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SCMP letters

Clear the Air says: we do not want any form of mass-burn  incinerator – period !

Hong Kong MSW is typically wet and full of waste food

It is a known fact that with wet MSW the mass-burn temperature has to increase or dioxins/furans will issue.

In addition bag houses etc are poor technology and the highly  toxic fly ash pollutants will become part of the clinker and subsequent cement product.

Compared to plasma gasification’s next to zero emissions, the emissions of MSW derived fuels in cement kilns and resultant products are something Hong Kong cannot handle.

‘In modern conventional MSW incinerators a temperature of 850 °C can be sustained from moderately dry MSW alone; if the combustion exit temperature falls below 850 °C then

supplementary fuel must be used. To elevate the combustor temperature above 850 °C will always require supplementary fuel, and this makes stand-alone incineration of MSW above

850 °C uneconomical.’and this report was funded by Green Island ……………………………..

SCMP Comment› Letters

Firm has cheaper waste option

Thursday, 14 February, 2013, 12:00am

Green Island Cement site in Tap Shek Kok. Photo: David Wong  I refer to Jake van der Kamp’s column (“Time to put an end to the squandering”, February 5) where he talks about government bureaucrats spending our budget surpluses on big infrastructure projects that are not worthwhile. I could not agree more.

I would add to the list of overpriced infrastructure projects the Shek Kwu Chau super-incinerator that the last government tried to push through, despite the public’s objections to the location and the technology it was to use. According to the media, at an estimated cost of HK$15 billion, it would have been one of the world’s most expensive incinerators.

Green Island Cement has over the last decade repeatedly proposed to the government its Eco-Co-Combustion System, a cost-efficient and environmentally friendly waste management solution for treating municipal solid waste. The waste would be used as a refuse-derived fuel at our existing cement plant. Because of the synergies, the Eco-Co-Combustion System boasts a number of benefits. More waste can be processed than the government’s incinerator, as it could treat around 4,800 tonnes of municipal solid waste per day, that is, about 50 per cent of Hong Kong’s municipal solid waste per day, as opposed to the government’s proposal of around 3,000 tonnes per day. It will create minimal disturbance to the community and the environment, as the system will be constructed at our existing site at Tap Shek Kok and no additional land has to be reclaimed nor set aside for a waste-treatment facility.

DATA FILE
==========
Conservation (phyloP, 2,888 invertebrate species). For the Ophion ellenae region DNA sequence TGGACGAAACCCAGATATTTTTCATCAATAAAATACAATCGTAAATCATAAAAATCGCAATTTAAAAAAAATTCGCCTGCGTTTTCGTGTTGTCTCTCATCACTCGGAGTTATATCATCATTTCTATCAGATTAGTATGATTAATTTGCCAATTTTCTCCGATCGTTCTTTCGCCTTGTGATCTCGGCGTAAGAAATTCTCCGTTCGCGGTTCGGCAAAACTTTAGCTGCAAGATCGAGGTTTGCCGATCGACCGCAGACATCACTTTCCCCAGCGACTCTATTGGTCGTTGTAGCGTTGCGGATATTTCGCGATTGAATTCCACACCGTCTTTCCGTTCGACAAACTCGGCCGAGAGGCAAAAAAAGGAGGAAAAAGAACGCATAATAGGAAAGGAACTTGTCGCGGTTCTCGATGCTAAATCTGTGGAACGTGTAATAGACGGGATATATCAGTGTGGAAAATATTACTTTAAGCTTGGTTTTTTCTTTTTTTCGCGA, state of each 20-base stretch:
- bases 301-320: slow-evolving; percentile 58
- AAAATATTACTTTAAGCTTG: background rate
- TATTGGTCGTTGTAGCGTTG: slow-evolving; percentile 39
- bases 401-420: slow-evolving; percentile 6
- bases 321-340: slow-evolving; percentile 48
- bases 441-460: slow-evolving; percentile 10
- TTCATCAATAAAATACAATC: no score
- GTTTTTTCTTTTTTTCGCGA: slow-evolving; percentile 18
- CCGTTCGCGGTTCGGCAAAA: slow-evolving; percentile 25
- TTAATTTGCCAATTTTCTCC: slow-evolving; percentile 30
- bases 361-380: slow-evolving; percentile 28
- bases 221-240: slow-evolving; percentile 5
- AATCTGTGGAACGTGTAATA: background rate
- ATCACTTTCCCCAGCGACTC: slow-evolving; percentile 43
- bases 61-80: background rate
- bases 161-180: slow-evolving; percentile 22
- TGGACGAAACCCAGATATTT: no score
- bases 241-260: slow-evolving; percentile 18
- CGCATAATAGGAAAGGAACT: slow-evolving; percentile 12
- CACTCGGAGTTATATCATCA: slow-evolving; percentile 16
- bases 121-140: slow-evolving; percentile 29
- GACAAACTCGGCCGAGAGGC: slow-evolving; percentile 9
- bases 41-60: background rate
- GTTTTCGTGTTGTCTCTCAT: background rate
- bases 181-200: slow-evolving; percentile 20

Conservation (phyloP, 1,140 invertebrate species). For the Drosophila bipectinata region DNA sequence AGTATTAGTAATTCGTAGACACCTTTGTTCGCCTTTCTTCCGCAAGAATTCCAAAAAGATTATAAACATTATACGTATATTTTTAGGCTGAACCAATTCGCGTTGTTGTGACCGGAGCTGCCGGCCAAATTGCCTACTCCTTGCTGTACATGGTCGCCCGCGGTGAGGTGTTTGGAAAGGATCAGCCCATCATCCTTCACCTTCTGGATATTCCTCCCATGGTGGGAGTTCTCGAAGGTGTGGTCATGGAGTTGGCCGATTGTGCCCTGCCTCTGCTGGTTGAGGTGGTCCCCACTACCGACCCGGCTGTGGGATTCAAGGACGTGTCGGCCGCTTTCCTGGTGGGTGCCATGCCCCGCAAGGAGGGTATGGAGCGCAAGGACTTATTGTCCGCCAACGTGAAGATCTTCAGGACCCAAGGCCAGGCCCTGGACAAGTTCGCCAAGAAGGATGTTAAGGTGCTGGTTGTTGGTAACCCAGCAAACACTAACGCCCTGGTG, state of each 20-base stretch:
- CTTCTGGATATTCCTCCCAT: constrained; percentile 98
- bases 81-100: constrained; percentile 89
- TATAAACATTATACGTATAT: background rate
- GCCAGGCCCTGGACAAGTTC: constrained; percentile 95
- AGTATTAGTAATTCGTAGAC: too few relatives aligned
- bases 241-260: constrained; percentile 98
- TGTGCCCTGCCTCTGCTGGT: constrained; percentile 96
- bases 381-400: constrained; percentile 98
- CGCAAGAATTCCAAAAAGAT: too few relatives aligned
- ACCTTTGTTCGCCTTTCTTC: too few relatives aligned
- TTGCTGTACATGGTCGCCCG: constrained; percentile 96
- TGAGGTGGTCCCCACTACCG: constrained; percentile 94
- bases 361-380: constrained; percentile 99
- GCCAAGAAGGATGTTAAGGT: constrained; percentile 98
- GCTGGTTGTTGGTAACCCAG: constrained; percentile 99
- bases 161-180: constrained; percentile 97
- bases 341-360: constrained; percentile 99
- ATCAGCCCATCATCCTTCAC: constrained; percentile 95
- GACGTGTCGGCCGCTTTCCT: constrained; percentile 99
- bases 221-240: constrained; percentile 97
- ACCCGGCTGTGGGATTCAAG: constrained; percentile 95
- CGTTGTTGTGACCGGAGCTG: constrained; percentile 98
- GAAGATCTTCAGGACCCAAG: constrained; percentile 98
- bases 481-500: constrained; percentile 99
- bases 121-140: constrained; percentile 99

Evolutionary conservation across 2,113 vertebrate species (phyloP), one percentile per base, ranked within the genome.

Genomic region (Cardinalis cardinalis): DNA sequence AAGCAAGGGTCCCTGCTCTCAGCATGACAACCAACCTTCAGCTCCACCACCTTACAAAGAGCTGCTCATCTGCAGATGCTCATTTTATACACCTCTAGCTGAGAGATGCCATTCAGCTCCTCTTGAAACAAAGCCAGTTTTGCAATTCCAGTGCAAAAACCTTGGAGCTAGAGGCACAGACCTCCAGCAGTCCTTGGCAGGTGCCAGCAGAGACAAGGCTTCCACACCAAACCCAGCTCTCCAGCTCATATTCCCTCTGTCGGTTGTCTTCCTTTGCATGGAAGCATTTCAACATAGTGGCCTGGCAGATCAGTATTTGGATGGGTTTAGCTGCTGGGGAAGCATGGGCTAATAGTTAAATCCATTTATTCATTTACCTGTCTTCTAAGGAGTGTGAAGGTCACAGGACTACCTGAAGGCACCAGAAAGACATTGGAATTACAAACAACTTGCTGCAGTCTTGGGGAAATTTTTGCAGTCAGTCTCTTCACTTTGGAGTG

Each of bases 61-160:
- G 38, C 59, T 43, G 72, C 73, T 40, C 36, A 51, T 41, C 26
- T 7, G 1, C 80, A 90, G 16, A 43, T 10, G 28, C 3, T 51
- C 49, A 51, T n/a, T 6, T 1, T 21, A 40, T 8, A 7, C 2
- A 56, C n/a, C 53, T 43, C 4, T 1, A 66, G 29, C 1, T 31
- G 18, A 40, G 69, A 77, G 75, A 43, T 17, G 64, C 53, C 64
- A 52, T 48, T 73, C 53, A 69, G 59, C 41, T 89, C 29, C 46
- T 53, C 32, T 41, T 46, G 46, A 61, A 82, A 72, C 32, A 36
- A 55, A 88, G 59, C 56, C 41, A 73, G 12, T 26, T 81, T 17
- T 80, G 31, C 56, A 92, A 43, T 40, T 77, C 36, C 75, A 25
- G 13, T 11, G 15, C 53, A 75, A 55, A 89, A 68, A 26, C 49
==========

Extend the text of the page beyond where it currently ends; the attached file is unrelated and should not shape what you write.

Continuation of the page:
Net emission will also be negligible as, according to our pilot plant study, there is no discernible impact on the nearest residences. Furthermore, there will be no residue ash (requiring land filling) as it will be used as clinker in cement manufacturing. Most importantly, the system presents a significant upfront cost saving of more than HK$9 billion compared to the conventional incinerator proposed by the government. The Eco-Co-Combustion System represents a good example of how the private sector can participate in Hong Kong’s environmental development. Instead, notwithstanding the significant economic and environmental benefits of our proposal, the government has yet to grant us an opportunity to be part of its plans for a waste-management solution. We hope the administration will consider a public-private partnership model to solve Hong Kong’s waste problem, and not just strictly adhere to the conventional government-owned, government-funded, design-build-operate model.

Don Johnston, executive director, Green Island Cement (Holdings) Limited

SCMP Laisee 14 Feb 2013

Greens burn up over ‘dinosaur technology’

Howard Winn

The environmental group Clear The Air is maintaining the pressure on the government to abandon plans to build an incinerator on Shek Kwu Chau. The group’s chairman, James Middleton, has sent a letter to the Legislative Council’s environmental affairs panel urging it not to approve funding for what he terms “outdated dinosaur technology”.

Plans for a traditional mass-burn incinerator were shelved last year to allow the new administration to rethink its strategy for waste management.

Clear The Air’s letter makes the case for plasma gasification technology, which converts waste to syngas that can be used to generate electricity or converted into other fuels such as jet fuel. British Airways’ Green Skies Project is one of 10 such projects being commissioned to convert municipal solid waste into jet fuel.

“It is time for the Hong Kong government to realise that technology has advanced since the decision to use MBT [mass-burn technology] was taken in the absence of legislating mandatory recycling measures, bite the bullet handed to them by the previous non-performing Tsang administration and ENB minister and move on with the gasification technology; this will also make redundant the current medical waste/carcass incinerator at Stonecutters for alternative development as an additional benefit.”

The letter also highlights the dangers associated with incineration that have been noted in other countries.

“There is already enough clinical evidence of deaths and cancers caused to populations downwind of incinerators with more reports in the pipeline,” the letter says. The government has said privately that it will look at the various technologies available for disposing of Hong Kong’s waste.

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